Catullus 51 (contributed by Mariangela Labate)

This poem, inspired by the famous Sappho’s fragment (fr.2 Diehl), describes the devastating effects of love.

Nevertheless, it is an evidence of the endless struggle of Latin authors between practical, traditional way of life, devoted to res publica, and innovative, fascinating otium, where feelings and literature were the most important values.

Mariangela Labate
Head of Classics


Ille mi par esse deo videtur,

ille, si fas est, superare divos

qui sedens adversus identidem te

spectat et audit


dulce ridentem, misero quod omnis

eripit sensus mihi: nam simul te,

Lesbia, adspexi, nihil est super mi


lingua sed torpet, tenuis sub artus

flamma demanat, sonitu suopte

tintinant aures, gemina teguntur

lumina nocte.


otium, Catulle, tibi molestum est:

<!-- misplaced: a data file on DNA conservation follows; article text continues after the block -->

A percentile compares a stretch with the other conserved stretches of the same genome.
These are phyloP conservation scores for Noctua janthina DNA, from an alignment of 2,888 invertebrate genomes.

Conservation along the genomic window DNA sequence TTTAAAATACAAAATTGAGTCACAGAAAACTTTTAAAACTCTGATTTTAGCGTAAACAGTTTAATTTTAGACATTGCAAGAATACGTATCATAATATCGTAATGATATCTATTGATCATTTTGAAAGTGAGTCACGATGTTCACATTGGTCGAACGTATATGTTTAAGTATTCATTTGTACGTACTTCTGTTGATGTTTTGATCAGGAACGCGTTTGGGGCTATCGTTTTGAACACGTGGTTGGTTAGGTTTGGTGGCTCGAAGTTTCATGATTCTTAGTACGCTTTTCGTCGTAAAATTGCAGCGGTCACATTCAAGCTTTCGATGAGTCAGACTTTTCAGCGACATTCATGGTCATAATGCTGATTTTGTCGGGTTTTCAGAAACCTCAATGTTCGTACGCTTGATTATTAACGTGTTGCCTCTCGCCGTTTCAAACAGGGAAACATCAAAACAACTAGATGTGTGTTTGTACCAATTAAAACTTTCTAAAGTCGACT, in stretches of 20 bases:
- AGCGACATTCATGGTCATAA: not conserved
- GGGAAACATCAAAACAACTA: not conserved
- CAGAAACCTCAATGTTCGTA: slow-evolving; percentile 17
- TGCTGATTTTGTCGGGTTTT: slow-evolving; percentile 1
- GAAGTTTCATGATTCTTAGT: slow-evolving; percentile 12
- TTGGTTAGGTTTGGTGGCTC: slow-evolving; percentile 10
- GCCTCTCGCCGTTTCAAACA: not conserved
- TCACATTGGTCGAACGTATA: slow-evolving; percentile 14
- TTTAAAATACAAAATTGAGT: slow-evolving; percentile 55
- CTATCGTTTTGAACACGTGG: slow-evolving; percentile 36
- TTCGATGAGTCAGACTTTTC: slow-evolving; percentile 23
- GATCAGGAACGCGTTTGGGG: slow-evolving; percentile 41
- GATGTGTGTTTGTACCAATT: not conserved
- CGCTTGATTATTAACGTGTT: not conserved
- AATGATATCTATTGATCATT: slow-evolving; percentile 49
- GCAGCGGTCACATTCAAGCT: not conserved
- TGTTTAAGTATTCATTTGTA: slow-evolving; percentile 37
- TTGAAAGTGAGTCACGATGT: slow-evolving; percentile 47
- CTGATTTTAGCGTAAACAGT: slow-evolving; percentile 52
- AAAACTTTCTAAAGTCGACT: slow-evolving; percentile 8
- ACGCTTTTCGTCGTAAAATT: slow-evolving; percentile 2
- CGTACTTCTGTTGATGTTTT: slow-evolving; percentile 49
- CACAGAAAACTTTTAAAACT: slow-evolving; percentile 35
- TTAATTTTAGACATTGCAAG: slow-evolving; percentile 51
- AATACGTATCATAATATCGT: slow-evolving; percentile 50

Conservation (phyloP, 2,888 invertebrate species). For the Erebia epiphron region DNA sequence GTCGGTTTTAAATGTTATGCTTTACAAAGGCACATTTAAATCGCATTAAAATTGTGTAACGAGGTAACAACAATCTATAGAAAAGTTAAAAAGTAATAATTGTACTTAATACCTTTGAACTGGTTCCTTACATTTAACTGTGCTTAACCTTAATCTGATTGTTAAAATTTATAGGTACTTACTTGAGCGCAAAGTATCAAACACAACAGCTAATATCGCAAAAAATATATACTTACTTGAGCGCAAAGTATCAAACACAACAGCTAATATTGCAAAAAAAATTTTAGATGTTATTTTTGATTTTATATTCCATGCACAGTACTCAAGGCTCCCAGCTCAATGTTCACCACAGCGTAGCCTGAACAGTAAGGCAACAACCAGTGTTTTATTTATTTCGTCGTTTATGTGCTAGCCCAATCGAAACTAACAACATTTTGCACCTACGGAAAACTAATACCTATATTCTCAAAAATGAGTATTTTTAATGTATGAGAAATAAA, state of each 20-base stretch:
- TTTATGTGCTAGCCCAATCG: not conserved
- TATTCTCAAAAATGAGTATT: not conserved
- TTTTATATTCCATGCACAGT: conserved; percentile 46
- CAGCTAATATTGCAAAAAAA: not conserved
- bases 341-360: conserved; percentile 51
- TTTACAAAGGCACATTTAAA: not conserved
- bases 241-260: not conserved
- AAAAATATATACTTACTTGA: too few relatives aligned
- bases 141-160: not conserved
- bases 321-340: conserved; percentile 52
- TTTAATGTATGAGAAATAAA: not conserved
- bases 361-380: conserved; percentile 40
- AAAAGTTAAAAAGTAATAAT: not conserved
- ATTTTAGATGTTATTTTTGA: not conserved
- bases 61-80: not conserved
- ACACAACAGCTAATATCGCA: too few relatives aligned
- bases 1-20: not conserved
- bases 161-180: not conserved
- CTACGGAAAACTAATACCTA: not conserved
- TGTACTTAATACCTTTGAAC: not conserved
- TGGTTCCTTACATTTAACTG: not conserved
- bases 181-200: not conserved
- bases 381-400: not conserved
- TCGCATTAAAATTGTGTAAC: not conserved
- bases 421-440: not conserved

otio exsultas nimiumque gestis.

otium et reges prius et beatas

perdidit urbes.




He looks like a god to me,

He seems,  if possible, to be ahead of gods,

who is sitting in front of you

and ceaselessly listens to you

and stares at you softly smiling.

That’s what snatches away every sense from miserable me!

When I  merely glance at you,

My tongue is dulled,

A subtle flame creeps under my limbs,

My ears are ringing with their own sound,

Both eyes are darkened by night.

Otium, Catullus, is troublesome to you.

In otium you delight and get too enthused.

Otium once led to the ruin of kings and prosperous cities.



The poet Sappho.


Chosen and translated by Mariangela Labate, Classics Teacher, Reggio Calabria .

The above text is provided by the Perseus Digital Library.

Read more of this text at the Perseus site.

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